After you have decided to invest in new sales tools you need to come up with a budget. While often overlooked by salespeople and marketers, having a budget prior to finding a partner is important because it informs how you will create and evaluate the best tools for you. Without a budget it will be difficult to establish goals, calculate ROI and determine what level of features you are willing to purchase.

Each company is in a unique situation and that only is compounded when creating a fully custom product. Ask yourself what the end game is and figure out steps to make it a reality. Here are five steps we have put together to help you create the perfect budget:

1. What is your strategy? If you are releasing a brand new product line then spending a little more on how it is presented would be a good idea since you will be marketing it a lot and you want to wow potential customers. However, if you just want to update your sales tools for an existing product you can afford to spend a little less. The key is to determine why you want to invest in new sales tools and how that will drive your budget. Even updating them because customers need a more user-friendly tool to interact with can be compelling if that helps you stand out from the competition.


2. How competitive is your industry? Speaking of which, the competitive landscape is another aspect to take into consideration. Being in a cutthroat industry may necessitate doing anything to be unique and capture the attention of customers. If your competitors are already investing time and money into creating new sales tools then the last thing you want to do is fall behind. Nobody wants to be the company that is outdated. Yet, if you are the only company that is considering getting new sales tools then you might want to make a splash and go all in so that you establish a new tier of quality and customer care.

3. What is your measurable goal? An overall strategy is important but it’s also vital to create a measurable goal so that you can gauge the level of return and evaluate the tools after purchase. Imagine a wall tile company called Jefferson & Son. They make $2 million on average per quarter and are looking for this new sales tool to give them a boost in revenue. Controlling for all variables, they think that their new tools can improve sales 15% next quarter to $2.3 million. If that 15% forecasted increase is considered sufficient then they would be willing to set aside more money than if it was just a 5% increase. Similarly, if they calculated that investing even more money could increase revenue by 30% to $2.6 million then that would be another enticing option. Whatever the investment, there needs to be a measurable goal in order to assess the purchase.


4. How much are you willing to spend to attain that goal? Coupled with your measurable goal is the amount of money you are willing to spend in order to reach that goal. Although everyone would love a 30% increase in sales, the initial investment may simply be too much or seem too risky. Not every company has the capital or organizational backing to put a lot of money into their sales tools even if the return is tempting. That’s why you have to be aware of what the sales goal is, how much money is willing to be invested and whether those two things are realistic. A budget of only $3,000 is unlikely to produce $300,000 in sales. Decide how much money you are willing to part with in order to make that goal and if it’s unrealistic then come up with a new one.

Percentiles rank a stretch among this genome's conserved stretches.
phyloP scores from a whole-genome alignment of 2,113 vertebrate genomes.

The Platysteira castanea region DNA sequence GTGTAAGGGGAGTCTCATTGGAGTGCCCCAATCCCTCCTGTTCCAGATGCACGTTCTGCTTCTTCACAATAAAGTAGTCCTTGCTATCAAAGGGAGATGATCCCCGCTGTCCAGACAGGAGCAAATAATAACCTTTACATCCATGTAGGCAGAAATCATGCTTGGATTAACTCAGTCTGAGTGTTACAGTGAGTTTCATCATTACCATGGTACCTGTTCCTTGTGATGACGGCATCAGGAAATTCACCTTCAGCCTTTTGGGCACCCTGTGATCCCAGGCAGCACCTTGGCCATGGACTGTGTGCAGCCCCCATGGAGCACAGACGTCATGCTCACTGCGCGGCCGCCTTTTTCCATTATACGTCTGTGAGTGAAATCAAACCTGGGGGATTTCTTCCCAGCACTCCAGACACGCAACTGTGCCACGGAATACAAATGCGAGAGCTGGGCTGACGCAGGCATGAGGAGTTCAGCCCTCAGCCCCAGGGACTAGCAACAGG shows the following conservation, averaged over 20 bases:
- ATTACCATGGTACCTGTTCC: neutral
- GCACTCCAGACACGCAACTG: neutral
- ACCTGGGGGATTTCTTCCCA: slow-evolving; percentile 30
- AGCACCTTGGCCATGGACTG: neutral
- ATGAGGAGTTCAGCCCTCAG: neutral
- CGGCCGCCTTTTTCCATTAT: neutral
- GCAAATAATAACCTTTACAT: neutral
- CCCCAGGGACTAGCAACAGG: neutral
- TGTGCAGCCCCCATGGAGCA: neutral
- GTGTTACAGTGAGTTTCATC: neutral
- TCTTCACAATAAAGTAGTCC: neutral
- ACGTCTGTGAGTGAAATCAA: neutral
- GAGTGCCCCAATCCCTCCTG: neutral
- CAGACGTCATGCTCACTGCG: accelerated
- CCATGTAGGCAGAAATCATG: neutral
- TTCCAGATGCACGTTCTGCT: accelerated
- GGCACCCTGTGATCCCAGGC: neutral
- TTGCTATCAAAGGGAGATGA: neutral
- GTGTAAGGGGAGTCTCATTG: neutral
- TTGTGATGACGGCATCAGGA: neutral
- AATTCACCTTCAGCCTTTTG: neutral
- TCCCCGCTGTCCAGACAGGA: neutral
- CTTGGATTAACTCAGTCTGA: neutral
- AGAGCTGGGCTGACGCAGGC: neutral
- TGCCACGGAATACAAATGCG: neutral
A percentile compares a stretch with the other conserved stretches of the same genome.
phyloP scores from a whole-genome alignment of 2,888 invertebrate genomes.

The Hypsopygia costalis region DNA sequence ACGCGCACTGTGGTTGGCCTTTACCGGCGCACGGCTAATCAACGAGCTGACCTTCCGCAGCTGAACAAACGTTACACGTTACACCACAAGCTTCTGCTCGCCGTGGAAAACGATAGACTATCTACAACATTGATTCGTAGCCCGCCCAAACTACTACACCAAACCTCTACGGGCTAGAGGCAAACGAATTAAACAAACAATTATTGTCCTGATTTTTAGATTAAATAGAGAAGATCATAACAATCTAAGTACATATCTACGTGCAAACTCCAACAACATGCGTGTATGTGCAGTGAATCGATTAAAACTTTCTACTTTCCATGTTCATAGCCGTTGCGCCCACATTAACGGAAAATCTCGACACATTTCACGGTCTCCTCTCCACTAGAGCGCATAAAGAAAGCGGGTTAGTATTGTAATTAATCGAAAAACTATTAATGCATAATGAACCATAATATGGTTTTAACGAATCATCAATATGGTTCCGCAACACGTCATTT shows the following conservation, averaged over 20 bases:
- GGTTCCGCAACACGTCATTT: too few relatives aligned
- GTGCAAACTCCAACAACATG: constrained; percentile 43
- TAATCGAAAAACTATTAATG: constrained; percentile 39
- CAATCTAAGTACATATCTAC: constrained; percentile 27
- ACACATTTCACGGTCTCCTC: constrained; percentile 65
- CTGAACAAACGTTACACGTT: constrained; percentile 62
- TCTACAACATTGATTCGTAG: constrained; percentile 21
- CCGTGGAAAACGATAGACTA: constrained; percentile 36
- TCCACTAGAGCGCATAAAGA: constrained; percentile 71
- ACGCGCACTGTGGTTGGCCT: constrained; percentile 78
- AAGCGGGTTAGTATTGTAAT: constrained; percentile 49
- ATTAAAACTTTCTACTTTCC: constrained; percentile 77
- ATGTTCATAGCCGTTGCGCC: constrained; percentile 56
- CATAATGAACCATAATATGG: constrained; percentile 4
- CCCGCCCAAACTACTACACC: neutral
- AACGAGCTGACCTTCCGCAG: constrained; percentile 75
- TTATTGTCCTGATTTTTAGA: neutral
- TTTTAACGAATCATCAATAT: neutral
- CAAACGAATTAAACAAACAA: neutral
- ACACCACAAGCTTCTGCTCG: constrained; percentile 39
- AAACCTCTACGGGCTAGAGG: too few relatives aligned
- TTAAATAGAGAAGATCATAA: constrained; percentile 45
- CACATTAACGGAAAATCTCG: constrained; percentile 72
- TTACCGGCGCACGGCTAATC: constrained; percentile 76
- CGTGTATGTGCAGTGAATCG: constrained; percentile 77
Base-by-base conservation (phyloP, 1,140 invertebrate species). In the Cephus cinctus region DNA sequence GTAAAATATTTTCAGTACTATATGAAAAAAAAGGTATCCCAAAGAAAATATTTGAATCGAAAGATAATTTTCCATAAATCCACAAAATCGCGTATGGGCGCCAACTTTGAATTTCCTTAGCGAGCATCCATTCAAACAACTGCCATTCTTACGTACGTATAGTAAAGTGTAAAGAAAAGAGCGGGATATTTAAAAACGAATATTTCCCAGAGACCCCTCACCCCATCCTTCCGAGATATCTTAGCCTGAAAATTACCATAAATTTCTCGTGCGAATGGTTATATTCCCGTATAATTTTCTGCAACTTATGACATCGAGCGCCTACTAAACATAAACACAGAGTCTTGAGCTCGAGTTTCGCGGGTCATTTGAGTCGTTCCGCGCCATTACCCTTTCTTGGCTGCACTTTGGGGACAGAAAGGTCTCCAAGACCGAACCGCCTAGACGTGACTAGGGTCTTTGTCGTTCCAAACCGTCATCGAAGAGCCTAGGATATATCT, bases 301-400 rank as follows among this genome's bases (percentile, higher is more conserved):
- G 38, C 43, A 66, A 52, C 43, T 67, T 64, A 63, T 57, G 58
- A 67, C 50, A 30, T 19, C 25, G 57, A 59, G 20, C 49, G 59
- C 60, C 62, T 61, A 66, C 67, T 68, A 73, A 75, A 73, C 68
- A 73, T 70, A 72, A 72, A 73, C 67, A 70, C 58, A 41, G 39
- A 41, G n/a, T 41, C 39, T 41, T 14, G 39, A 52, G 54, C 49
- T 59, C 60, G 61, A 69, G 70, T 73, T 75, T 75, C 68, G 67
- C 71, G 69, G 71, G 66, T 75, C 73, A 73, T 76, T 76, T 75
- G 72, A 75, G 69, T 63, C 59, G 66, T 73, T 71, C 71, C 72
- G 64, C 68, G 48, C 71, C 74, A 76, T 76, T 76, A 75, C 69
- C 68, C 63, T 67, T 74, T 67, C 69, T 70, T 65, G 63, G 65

5. Talk to a salesperson and improvise. The last thing that you need to do is talk to a salesperson so that you can get a quote and see how much your project costs. Generally this is done by picking the design and features you want and then finding out the price. You may feel discouraged by putting in all this time and effort into the budget only to find out that the quote is more than you originally thought. Maybe the materials that you had in mind cost a lot more than you anticipated, the design requires special construction or the quantity is too small to spread out all the costs. This is the reality of completing a custom made project as you simply do not know all the expenses involved in each feature. The important thing is to continue in the process and find solutions rather than hault it altogether. If a certain look or set of features is absolutely necessary then be flexibile with the pricing. Otherwise there are ways to save money if you are willing to compromise on other options.


Another possibility is to tell your salesperson your budget upfront and he/she can try to maximize the features you want within that budget. It will place some constraints on the creative process but there are unique ways out there to save money and still get a product  that you are thrilled with. This also makes it easier for our estimators as they know how much the quote should be and you won’t have to go through the requoting process. Either way, revision allows you to see the potential pathways and pick the direction that makes the most sense for you.


There you have it. I hope that this guide helps you come up with a budget and you refer back to it whenever you are having any trouble. In the next couple of installments, we will post a blog about sales tools and ROI so that you get a full picture of the process.

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